"If the person, at whom suspicion now points, really proves to be the person who has committed this forger and theft, I have reason to fear that circumstances may have already put him on his guard. The only evidence against him is the evidence in your hands, and he will move heaven and earth to obtain and destroy it. I strongly urge you not to trust the receipt to the post. Send it to me, without loss of time, by a private hand, and choose nobody for your messenger but a person long established in your own employment, accustomed to travelling, capable of speaking French; a man of courage, a man of honesty, and, above all things, a man who can be trusted to let no stranger scrape acquaintance with him on the route. Tell no one-- absolutely no one--but your messenger of the turn this matter has now taken. The safe transit of the receipt may depend on your interpreting LITERALLY the advice which I give you at the end of this letter.

"I have only to add that every possible saving of time is now of the last importance. More than one of our receipt-forms is missing--and it is impossible to say what new frauds may not be committed if we fail to lay our hands on the thief.

Your faithful servant ROLLAND, (Signing for Defresnier and Cie.)

Who was the suspected man? In Vendale's position, it seemed useless to inquire.

Who was to be sent to Neuchatel with the receipt? Men of courage and men of honesty were to be had at Cripple Corner for the asking. But where was the man who was accustomed to foreign travelling, who could speak the French language, and who could be really relied on to let no stranger scrape acquaintance with him on his route? There was but one man at hand who combined all those requisites in his own person, and that man was Vendale himself.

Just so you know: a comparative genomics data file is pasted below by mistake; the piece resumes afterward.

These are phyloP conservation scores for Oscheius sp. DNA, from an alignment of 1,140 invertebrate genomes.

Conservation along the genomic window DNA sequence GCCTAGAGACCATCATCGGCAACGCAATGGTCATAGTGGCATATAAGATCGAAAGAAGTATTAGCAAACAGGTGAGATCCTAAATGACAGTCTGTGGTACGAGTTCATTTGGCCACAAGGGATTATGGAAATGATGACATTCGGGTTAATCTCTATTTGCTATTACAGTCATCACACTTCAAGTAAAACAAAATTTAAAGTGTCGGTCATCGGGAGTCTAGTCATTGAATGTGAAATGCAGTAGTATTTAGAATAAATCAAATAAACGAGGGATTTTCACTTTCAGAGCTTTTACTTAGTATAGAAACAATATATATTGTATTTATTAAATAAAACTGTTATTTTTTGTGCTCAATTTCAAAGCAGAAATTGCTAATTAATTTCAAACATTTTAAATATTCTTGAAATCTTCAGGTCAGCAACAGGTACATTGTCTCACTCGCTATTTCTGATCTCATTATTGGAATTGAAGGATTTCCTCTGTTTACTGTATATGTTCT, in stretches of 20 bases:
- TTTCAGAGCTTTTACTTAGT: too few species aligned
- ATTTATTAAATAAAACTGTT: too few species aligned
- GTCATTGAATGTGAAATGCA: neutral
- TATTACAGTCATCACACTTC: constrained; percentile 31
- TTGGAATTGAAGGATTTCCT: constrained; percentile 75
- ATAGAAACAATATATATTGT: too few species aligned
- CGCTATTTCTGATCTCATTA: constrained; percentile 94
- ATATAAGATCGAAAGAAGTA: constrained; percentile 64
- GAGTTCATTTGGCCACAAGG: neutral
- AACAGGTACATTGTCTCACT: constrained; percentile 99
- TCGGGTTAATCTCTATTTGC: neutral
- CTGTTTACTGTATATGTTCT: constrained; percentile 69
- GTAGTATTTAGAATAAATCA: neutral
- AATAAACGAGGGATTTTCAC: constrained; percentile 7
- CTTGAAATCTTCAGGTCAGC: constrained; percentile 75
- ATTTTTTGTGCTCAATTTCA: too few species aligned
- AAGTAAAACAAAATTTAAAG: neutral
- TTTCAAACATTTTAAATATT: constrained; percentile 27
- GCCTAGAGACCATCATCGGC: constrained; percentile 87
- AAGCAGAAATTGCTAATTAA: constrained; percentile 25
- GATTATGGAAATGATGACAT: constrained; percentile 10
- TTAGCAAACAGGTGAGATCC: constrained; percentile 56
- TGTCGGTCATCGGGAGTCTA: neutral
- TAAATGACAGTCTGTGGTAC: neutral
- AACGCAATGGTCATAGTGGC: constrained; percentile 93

It was a sacrifice to leave his business; it was a greater sacrifice to leave Marguerite. But a matter of five hundred pounds was involved in the pending inquiry; and a literal interpretation of M. Rolland's advice was insisted on in terms which there was no trifling with. The more Vendale thought of it, the more plainly the necessity faced him, and said, "Go!"

As he locked up the letter with the receipt, the association of ideas reminded him of Obenreizer. A guess at the identity of the suspected man looked more possible now. Obenreizer might know.

The thought had barely passed through his mind, when the door opened, and Obenreizer entered the room.

"They told me at Soho Square you were expected back last night," said Vendale, greeting him. "Have you done well in the country? Are you better?"

A thousand thanks. Obenreizer had done admirably well; Obenreizer was infinitely better. And now, what news? Any letter from Neuchatel?

"A very strange letter," answered Vendale. "The matter has taken a new turn, and the letter insists--without excepting anybody--on my keeping our next proceedings a profound secret."

"Without excepting anybody?" repeated Obenreizer. As he said the words, he walked away again, thoughtfully, to the window at the other end of the room, looked out for a moment, and suddenly came back to Vendale. "Surely they must have forgotten?" he resumed, "or they would have excepted me?"

"It is Monsieur Rolland who writes," said Vendale. "And, as you say, he must certainly have forgotten. That view of the matter quite escaped me. I was just wishing I had you to consult, when you came into the room. And here I am tried by a formal prohibition, which cannot possibly have been intended to include you. How very annoying!"

Obenreizer's filmy eyes fixed on Vendale attentively.

"Perhaps it is more than annoying!" he said. "I came this morning not only to hear the news, but to offer myself as messenger, negotiator--what you will.